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  1. Thank you very much @attila You finding that mistake in my code, plus your path length patch, now has my code running with 3.7.19-2 on debian linux! Very mysterious why it ever worked which, of course, makes finding the problem that much harder. (And I thought I'd gone through every single dwf call looking for discrepancies from the docs!) I will pass along your suggestion about the trigger to my engineers. It does sound much simpler. Cheers and thanks again!
  2. Hi @attila Have tried 3.7.19-2. Seems to get past the startup trouble of 'stack smashing'. Thank you. However, now the scope never goes from 'arm' state to 'triggered'. Exact code works with 3.5.4. Will try some more tests to see if it's a startup timing issue. But if you have any ideas... Cheers.
  3. Thanks @attila I'm curious though. I understand you to be talking about path length to the files on the filesystem, yes? The executable I run has 19 chars for the python binary (/usr/bin/python2.7). It uses the standard installation libraries for debian python2.7 (/usr/lib/python2.7/dist-packages) for its import lines. I 'cd' to the dir where my .py files are. Then run /usr/bin/python2.7 The total length of the absolute path to is 34 chars. The is where the .deb file installs it, /usr/lib/ So I'm not seeing an obvious place going over 200 chars, but I might be misunderstanding you. I also don't know what 'bundle mode' is, but maybe for my purposes it doesn't matter. Is there a way I can rearrange my .py files to test whether a shorter path fixes it? I just tried moving to a short path of /p/p/ and still get 'stack smashing'. Cheers.
  4. Not sure if it's useful since I don't have full code or debug symbols, but running gdb and printing the backtrace I get: #0 0x00007ffff5c46688 in ?? () from /lib/x86_64-linux-gnu/ #1 0x00007ffff5c476f8 in _Unwind_Backtrace () from /lib/x86_64-linux-gnu/ #2 0x00007ffff6fe6526 in __GI___backtrace (array=<optimized out>, size=64) at ../sysdeps/x86_64/backtrace.c:109 #3 0x00007ffff6f10d62 in backtrace_and_maps (do_abort=0, do_abort@entry=2, written=false, fd=15) at ../sysdeps/unix/sysv/linux/libc_fatal.c:47 #4 0x00007ffff6f641af in __libc_message (do_abort=do_abort@entry=2, fmt=fmt@entry=0x7ffff7056cb3 "*** %s ***: %s terminated\n") at ../sysdeps/posix/libc_fatal.c:172 #5 0x00007ffff6fe9aa7 in __GI___fortify_fail (msg=msg@entry=0x7ffff7056c9b "stack smashing detected") at fortify_fail.c:31 #6 0x00007ffff6fe9a70 in __stack_chk_fail () at stack_chk_fail.c:28 #7 0x00007fffdbc59155 in DwfAttach() () from /usr/lib/ #8 0x6d7269662f736d72 in ?? () #9 0x2e2e2f2f65726177 in ?? () #10 0x642f65726168732f in ?? () #11 0x2f746e656c696769 in ?? () #12 0x6d726f6665766177 in ?? () #13 0x61776d7269662f73 in ?? () #14 0x696769642f2f6572 in ?? () #15 0x7661772f746e656c in ?? () #16 0x662f736d726f6665 in ?? () #17 0x2f657261776d7269 in ?? () #18 0x726f6c707845452f in ?? () #19 0x682e72746d567265 in ?? () #20 0x0000000000007865 in ?? () #21 0x0000000001595d10 in ?? () #22 0x00007ffff7deee38 in dl_open_worker (a=<error reading variable: Cannot access memory at address 0x6f66657661772f7c>) at dl-open.c:577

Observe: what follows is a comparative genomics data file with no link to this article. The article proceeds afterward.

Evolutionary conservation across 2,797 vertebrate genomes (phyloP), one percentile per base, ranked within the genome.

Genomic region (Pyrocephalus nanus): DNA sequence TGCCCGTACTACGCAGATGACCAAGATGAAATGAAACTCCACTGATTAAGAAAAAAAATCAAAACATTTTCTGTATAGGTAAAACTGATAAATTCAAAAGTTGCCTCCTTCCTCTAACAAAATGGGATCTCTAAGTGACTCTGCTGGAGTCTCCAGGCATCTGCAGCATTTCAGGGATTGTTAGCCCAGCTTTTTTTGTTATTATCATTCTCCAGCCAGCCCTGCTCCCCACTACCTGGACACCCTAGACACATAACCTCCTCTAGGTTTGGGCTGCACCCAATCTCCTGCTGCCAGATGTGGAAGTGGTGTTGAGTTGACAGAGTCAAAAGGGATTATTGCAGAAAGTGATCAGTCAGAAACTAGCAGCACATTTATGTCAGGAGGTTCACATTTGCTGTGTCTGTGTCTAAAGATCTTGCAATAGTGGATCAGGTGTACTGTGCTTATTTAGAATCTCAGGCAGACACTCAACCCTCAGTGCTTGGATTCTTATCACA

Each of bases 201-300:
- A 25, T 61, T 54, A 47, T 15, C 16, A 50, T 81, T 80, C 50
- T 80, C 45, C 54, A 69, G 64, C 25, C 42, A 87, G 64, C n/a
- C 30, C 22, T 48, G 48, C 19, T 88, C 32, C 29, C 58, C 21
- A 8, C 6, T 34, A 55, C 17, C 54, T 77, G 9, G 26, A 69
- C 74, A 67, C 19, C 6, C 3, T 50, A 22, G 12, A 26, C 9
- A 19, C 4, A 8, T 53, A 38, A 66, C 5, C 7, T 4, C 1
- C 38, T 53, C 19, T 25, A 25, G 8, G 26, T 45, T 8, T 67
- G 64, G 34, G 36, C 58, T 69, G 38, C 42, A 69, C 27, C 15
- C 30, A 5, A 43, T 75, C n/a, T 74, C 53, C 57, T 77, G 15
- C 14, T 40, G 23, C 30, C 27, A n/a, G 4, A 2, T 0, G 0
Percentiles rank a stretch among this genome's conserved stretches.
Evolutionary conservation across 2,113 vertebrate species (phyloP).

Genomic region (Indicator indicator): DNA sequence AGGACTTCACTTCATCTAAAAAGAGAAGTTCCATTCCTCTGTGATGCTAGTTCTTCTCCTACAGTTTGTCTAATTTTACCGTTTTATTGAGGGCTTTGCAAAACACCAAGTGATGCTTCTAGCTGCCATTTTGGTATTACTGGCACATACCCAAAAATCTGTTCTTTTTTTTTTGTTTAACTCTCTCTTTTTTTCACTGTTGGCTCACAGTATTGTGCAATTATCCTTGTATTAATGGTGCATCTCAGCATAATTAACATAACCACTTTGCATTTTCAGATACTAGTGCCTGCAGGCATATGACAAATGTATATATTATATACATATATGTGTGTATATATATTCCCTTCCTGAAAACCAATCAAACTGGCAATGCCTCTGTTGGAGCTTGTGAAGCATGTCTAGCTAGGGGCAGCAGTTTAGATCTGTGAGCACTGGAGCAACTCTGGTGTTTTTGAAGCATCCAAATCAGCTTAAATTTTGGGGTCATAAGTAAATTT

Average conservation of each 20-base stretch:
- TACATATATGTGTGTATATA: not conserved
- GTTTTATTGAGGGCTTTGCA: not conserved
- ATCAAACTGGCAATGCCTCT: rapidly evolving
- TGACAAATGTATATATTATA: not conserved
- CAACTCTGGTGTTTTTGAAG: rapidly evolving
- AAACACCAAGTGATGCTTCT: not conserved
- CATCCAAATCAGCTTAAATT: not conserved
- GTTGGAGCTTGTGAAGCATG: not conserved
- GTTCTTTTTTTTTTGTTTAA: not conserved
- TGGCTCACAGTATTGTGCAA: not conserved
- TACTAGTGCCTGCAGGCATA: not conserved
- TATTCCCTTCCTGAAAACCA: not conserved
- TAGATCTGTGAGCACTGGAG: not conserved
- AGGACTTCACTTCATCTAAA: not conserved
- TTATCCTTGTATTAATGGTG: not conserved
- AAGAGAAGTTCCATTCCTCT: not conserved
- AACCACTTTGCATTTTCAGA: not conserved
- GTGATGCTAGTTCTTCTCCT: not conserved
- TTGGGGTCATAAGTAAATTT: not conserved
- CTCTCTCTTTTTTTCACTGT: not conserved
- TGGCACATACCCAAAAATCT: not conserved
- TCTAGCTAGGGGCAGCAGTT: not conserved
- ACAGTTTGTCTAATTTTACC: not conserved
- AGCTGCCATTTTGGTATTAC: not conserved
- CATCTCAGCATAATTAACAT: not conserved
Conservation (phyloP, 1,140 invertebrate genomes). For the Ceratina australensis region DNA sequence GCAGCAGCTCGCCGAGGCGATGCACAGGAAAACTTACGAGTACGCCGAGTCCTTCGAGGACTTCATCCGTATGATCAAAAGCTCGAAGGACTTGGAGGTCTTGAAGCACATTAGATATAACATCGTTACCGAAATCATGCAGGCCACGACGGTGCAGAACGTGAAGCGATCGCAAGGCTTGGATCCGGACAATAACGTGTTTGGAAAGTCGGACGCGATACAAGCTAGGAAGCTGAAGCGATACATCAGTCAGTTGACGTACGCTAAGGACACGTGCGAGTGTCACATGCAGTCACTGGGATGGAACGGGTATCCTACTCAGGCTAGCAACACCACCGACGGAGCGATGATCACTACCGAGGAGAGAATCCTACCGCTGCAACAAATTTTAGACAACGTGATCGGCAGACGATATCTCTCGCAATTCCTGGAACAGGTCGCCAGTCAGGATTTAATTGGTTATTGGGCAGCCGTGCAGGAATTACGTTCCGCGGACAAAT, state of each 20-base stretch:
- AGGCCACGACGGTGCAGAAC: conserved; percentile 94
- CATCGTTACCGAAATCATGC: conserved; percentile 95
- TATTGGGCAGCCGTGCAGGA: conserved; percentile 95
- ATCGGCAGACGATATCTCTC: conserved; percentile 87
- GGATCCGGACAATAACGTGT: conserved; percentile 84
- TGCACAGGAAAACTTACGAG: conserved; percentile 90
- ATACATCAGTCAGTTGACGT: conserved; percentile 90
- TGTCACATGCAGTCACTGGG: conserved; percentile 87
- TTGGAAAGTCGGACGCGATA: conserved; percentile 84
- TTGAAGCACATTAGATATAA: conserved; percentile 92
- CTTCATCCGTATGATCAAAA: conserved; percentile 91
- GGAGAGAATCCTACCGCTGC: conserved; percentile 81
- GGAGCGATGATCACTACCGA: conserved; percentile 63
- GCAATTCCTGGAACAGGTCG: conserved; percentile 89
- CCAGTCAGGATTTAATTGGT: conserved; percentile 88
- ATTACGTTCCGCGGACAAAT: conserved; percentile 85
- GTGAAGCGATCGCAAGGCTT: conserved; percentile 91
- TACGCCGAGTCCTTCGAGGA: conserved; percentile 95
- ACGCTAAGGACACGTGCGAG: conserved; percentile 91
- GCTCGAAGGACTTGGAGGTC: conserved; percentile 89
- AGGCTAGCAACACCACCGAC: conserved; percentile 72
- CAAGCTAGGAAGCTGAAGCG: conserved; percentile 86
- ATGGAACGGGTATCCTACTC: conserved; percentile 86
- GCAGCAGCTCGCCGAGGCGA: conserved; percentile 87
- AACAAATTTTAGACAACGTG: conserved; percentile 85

5. Thanks @attila With 3.7.13 still getting *** stack smashing detected ***: /usr/bin/python2.7 terminated Segmentation fault I put back 3.5.4 and it works.
  6. I had a working Debian 8 production system using python2.7 to talk to an Analog Discovery 2. I decided to update the .deb packages to be current and now I get "Segmentation fault" "stack smashing detected" when I try to start my python program. I was using the amd64.deb files: digilent.adept.runtime 2.16.6 digilent.waveforms 3.5.4 (for the file) Upgraded to digilent.adept.runtime 2.17.1 digilent.waveforms 3.7.5 Also on the system is digilent.adept.utilities 2.2.1. I tested just upgrading the runtime package and my program works. Upgrading the waveforms package (and thus causes the segfault. Any thoughts on how I might track down where the problem is?
  7. Thanks. I was able to use the FDwfEnum and FDwfEnumSN calls to get the serial number of the devices and associate them with the idxDevice device index. Then, knowing from outside which serial number AD2 is wired where, can then look up that SN's index.
  8. I'm using two Analog Discovery 2's in an embedded Debian linux environment using the python interface with my own code. I need to be able to know which physical scope I'm connecting to when I open both scopes because even though the usb assignment might change, the wiring won't. So I need to know in software which scope is which. Can you suggest a way to choose which scope to connect to? Or, failing being able to know ahead of time, what's the easiest way to know which scope I've connected to and possibly close it and switch to the other? Thanks.